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Carving fossil ivory


#1

I have purchased some fossil ivory and don’t have a clue how to
carve it…wet/dry? How to polish after it is carved, etc. Any help
starting from the bottom up would be greatly appreciated.

Thanks,
Cathy


#2

Cathy, I’ve worked both fossil walrus and fossil mammoth ivory. I
work both by hand, very much like wood. Walrus has a finer grain and
is a bit easier to carve. You can probably carve them with abrasive
points on a flex shaft also. I’d go slow, keep them cool with a
little water, but don’t let them get very wet. After carving, sand
to a pre-polish state, and figure out how you want to polish.
Personally, I like the effect of rubbing with bamboo, but it’s hard
on the hands.

Karen Hemmerle


#3

Cathy

I love working fossil ivory ( a misnomer since it is not actually
replaced by mineral). It is perfect for intense detail. However, you
must like working hard material, which I do.

I start by using a band saw, it produces a unique odor. I use the
saw to not only slab the material but to rough out the 3d shape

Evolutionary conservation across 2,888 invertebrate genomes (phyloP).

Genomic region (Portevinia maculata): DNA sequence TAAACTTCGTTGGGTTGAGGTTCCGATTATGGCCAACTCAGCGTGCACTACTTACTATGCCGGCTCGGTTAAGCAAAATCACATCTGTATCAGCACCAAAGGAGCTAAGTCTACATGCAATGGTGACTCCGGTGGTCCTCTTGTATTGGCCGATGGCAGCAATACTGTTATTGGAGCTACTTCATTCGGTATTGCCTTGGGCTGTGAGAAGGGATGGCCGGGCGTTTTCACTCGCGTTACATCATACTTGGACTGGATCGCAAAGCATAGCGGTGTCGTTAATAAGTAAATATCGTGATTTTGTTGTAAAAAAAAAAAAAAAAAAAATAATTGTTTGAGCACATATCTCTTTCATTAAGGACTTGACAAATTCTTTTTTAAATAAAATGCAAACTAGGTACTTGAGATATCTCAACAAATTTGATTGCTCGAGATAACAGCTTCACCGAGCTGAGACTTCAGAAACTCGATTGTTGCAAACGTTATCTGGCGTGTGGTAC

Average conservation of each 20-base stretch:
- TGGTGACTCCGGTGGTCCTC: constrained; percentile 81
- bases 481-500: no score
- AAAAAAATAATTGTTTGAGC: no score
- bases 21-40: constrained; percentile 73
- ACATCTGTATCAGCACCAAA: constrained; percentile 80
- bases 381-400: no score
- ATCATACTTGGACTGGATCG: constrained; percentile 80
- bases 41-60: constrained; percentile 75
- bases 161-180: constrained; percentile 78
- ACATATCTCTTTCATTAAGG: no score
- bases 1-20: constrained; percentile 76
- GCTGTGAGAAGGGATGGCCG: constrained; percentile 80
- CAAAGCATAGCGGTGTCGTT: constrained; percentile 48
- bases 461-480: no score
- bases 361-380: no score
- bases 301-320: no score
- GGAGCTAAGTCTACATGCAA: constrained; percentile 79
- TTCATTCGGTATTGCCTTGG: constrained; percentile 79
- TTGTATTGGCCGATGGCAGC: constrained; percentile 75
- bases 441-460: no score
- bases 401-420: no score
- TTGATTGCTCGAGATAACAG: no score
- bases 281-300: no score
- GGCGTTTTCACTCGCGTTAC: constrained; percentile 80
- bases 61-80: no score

(careful of those fingers and don’t let it get too hot). I then use
rotory tungston burrs, the kind that look like they are rough
skinned, not looking like files. I then will use files, burrs, and
small chisels that I make myself out of the back end of drill bits.

The rest of the shaping is done by scraping rather than cutting for
the most part. I use various knives and tools that I have devised
over three decades of carving. At this point, it might help to get
the ivory a little wet. Although it might sound unsanitary, I will
occasionally touch my tounge to the part that I’m working on.

In the final stage I switch between sanding and scraping, as needed
to cut in better detail. I might start at 100 grit or 220. I go to
320, 400, 600, 1200, and on down with the marvilous new fabrics
coated with abrasives (see Rio) to 8,000 grit (?) . I use toothpicks
shaped to a refined paddle shape to back the papers and get into
details. I need not further polish except nose oil :-). This is not a
fast process, it is the only pursuit in my life that is truely anal.

If you would like to see the amount of detail and degree of finish
possable, look around on my website (see especially the cigar holder